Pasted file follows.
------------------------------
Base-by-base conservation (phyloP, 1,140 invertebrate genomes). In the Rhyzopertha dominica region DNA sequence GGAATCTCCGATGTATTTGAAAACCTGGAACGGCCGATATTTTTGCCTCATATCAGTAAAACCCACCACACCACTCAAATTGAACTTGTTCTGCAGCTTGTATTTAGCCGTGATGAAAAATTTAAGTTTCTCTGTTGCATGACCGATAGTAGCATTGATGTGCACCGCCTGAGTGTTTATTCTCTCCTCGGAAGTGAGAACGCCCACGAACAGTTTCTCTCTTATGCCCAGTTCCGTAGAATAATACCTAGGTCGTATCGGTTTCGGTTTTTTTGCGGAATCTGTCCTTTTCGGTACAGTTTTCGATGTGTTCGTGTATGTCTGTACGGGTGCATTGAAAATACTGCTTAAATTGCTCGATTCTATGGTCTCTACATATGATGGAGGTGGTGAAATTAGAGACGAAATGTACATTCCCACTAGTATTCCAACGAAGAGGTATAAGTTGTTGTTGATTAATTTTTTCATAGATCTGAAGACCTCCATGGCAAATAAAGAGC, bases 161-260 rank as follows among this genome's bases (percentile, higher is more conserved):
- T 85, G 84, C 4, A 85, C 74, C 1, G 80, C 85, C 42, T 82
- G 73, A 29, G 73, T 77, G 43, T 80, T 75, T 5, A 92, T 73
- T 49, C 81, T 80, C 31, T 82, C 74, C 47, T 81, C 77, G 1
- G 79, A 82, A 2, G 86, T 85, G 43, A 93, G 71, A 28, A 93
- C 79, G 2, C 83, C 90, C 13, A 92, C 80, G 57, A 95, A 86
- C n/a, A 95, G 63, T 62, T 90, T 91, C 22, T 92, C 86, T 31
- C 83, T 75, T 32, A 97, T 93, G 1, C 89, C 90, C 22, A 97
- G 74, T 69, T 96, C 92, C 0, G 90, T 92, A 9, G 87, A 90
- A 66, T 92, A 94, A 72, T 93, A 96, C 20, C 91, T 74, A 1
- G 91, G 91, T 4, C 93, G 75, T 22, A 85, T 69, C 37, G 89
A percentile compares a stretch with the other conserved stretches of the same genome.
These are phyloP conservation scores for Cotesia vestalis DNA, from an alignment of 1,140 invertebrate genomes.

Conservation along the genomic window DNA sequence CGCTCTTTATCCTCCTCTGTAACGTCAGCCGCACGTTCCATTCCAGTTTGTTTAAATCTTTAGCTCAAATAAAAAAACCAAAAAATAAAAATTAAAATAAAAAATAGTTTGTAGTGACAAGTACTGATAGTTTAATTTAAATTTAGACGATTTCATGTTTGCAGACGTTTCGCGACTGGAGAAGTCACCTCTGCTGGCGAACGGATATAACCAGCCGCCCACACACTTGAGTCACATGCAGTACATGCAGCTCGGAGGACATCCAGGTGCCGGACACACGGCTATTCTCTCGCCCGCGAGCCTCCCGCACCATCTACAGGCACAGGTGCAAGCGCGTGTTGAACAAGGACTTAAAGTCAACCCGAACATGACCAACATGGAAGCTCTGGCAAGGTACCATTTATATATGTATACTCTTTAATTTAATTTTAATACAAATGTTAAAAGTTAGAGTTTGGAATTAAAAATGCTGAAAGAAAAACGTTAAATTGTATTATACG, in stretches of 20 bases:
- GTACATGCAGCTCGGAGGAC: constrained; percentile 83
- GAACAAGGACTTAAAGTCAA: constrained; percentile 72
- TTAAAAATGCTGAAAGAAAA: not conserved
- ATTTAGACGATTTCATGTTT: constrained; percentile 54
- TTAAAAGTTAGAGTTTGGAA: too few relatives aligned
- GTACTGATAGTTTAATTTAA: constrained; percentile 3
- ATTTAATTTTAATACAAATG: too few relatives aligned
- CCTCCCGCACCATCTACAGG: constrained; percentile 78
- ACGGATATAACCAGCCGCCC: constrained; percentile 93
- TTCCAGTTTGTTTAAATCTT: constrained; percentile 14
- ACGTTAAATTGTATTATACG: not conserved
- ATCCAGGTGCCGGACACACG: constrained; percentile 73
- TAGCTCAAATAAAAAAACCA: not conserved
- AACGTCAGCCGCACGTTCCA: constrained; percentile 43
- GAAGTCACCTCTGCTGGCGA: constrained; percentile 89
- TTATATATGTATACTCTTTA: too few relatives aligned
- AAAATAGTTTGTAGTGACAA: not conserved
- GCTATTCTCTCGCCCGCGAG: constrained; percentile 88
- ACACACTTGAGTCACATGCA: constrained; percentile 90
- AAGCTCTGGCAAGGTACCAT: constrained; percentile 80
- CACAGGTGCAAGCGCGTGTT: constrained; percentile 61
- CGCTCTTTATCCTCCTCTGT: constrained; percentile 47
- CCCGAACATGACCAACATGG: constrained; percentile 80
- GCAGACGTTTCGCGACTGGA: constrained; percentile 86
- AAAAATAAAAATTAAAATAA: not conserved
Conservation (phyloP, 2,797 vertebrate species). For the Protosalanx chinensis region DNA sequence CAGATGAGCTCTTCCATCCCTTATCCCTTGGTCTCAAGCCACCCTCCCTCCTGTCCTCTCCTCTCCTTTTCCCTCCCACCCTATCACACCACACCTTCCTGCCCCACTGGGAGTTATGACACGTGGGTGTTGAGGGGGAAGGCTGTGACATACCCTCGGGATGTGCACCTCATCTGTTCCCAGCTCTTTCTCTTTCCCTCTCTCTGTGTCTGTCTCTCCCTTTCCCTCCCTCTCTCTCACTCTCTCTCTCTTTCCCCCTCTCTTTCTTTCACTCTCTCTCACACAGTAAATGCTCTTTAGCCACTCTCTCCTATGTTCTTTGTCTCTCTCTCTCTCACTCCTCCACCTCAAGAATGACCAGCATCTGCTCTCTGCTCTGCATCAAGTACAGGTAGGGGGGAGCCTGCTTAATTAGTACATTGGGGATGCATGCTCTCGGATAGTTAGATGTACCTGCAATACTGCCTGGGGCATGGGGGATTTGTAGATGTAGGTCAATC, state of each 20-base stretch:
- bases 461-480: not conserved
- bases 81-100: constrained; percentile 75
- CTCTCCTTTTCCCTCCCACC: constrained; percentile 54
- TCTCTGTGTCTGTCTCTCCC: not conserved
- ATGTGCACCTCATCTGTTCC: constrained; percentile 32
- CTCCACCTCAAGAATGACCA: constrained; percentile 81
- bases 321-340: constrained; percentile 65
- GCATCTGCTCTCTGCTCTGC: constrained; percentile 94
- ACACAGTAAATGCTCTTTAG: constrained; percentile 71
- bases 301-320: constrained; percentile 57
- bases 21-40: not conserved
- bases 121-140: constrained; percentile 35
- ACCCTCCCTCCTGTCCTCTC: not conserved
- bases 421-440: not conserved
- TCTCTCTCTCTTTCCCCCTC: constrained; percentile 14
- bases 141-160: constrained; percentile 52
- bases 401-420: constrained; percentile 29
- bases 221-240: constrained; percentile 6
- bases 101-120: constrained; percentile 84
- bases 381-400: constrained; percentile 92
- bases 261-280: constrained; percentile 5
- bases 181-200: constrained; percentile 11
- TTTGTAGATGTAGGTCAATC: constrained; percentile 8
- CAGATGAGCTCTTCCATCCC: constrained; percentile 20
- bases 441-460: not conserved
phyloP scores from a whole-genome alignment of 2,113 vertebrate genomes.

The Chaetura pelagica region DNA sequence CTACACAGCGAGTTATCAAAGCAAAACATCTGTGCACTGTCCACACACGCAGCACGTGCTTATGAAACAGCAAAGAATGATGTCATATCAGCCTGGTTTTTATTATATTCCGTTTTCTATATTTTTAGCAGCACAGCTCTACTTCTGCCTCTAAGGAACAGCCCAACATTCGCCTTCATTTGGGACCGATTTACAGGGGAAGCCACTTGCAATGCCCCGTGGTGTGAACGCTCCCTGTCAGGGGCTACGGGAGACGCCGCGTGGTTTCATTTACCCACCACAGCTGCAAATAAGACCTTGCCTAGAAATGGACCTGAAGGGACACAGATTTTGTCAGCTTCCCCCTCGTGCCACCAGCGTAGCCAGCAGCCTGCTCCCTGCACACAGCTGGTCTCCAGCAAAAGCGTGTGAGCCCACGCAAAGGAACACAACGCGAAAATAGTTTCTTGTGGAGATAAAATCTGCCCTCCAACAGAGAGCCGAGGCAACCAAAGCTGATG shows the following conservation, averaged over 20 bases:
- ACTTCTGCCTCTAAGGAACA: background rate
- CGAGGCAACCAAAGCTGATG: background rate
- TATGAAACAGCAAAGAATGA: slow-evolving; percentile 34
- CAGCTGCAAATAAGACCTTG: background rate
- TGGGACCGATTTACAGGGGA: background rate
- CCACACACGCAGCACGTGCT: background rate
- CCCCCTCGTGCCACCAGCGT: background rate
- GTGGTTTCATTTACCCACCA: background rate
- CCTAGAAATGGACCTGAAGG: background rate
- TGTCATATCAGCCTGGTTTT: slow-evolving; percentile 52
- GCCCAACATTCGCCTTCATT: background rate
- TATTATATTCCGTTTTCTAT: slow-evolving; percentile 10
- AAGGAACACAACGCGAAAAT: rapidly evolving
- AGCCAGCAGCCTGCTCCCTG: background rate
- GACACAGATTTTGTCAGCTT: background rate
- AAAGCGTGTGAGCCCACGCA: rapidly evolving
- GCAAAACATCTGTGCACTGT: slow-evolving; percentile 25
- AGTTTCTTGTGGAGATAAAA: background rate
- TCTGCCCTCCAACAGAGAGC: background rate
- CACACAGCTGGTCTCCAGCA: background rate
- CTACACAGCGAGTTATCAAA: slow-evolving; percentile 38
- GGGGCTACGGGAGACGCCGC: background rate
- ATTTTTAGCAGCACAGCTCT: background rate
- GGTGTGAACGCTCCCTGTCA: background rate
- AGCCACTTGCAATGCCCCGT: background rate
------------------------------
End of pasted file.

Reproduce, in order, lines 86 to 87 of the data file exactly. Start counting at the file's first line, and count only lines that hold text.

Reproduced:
- TCTGCCCTCCAACAGAGAGC: background rate
- CACACAGCTGGTCTCCAGCA: background rate